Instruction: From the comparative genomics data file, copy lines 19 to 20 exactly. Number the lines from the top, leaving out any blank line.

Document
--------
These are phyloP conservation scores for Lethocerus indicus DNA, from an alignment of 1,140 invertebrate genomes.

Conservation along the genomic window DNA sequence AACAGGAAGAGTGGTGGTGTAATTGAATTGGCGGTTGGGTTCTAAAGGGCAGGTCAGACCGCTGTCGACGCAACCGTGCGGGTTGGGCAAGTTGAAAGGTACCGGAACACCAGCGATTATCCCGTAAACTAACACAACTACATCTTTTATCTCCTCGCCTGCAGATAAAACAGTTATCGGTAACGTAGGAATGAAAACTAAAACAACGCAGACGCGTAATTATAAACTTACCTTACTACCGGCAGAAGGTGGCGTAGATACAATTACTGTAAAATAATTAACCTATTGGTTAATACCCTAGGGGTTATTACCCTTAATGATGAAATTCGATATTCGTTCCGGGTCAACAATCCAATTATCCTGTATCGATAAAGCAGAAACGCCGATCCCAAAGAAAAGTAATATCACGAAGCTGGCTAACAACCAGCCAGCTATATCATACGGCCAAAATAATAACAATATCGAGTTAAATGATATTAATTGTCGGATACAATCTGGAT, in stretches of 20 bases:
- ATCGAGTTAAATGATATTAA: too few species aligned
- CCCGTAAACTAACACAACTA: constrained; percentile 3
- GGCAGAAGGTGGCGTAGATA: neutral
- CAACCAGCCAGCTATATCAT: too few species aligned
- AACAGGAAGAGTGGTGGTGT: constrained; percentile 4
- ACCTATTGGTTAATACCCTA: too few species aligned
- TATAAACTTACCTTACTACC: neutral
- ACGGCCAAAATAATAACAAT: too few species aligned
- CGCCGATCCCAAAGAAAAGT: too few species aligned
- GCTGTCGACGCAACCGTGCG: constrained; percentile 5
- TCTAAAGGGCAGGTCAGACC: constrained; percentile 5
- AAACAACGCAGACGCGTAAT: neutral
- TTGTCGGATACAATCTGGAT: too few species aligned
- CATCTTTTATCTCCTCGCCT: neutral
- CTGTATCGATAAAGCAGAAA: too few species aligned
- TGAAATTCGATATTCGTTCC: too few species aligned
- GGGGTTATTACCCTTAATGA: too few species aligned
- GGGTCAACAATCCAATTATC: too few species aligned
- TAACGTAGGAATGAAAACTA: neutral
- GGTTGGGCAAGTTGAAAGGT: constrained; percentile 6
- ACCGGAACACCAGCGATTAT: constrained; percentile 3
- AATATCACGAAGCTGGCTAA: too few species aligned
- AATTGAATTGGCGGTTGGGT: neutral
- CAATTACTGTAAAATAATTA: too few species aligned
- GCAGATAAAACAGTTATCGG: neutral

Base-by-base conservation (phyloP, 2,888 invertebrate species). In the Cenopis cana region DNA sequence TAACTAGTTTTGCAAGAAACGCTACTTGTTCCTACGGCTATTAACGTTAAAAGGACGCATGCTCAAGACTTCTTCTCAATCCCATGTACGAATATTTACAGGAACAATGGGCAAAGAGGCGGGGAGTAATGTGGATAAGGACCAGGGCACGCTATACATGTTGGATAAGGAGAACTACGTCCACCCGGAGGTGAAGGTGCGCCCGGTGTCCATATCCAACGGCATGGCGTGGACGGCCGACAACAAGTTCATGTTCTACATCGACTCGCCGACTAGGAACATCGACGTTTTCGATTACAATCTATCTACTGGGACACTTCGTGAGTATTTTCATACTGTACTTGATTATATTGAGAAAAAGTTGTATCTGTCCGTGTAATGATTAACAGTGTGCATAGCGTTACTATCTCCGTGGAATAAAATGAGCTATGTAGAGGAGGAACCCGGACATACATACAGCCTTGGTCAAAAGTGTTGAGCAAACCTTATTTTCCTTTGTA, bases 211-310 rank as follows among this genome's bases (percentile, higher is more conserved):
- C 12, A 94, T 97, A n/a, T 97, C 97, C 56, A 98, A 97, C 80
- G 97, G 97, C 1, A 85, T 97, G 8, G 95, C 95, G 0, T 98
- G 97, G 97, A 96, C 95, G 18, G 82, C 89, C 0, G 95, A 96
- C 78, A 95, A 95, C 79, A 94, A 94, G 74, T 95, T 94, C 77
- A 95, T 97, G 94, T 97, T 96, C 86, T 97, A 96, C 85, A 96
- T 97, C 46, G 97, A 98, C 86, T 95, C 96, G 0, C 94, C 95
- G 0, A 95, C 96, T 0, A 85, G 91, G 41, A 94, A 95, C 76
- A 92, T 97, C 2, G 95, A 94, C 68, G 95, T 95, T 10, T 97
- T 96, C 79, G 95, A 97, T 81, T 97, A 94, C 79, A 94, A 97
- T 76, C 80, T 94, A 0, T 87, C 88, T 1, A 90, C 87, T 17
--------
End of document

- GGGGTTATTACCCTTAATGA: too few species aligned
- GGGTCAACAATCCAATTATC: too few species aligned